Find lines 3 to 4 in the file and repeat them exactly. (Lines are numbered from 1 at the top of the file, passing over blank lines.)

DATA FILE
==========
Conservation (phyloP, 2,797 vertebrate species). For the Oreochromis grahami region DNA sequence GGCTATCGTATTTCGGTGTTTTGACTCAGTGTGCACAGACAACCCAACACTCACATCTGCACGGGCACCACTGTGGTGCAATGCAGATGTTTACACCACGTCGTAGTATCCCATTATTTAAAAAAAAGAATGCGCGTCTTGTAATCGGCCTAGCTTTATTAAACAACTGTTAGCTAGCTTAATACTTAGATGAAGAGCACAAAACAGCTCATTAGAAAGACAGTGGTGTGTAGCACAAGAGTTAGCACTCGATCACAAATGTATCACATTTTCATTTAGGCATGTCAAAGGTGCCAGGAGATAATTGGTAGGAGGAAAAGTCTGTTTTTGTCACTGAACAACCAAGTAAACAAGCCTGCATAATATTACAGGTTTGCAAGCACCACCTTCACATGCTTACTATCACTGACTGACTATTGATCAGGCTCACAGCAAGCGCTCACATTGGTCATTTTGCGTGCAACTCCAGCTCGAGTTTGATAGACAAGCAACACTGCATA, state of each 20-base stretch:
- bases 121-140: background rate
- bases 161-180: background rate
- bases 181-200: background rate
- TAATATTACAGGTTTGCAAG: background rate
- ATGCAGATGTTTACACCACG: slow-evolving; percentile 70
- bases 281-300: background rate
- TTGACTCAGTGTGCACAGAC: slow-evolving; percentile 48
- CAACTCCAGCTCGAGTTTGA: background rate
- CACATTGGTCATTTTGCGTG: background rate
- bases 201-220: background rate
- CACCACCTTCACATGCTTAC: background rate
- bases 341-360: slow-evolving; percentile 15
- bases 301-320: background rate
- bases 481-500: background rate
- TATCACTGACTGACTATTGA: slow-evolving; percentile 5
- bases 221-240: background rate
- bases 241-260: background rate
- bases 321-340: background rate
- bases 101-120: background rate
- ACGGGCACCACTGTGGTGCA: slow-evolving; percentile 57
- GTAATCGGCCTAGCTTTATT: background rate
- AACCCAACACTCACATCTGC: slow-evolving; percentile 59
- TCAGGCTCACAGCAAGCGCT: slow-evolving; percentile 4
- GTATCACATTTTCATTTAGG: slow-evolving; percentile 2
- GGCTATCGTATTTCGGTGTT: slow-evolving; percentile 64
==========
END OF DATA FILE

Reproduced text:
- bases 161-180: background rate
- bases 181-200: background rate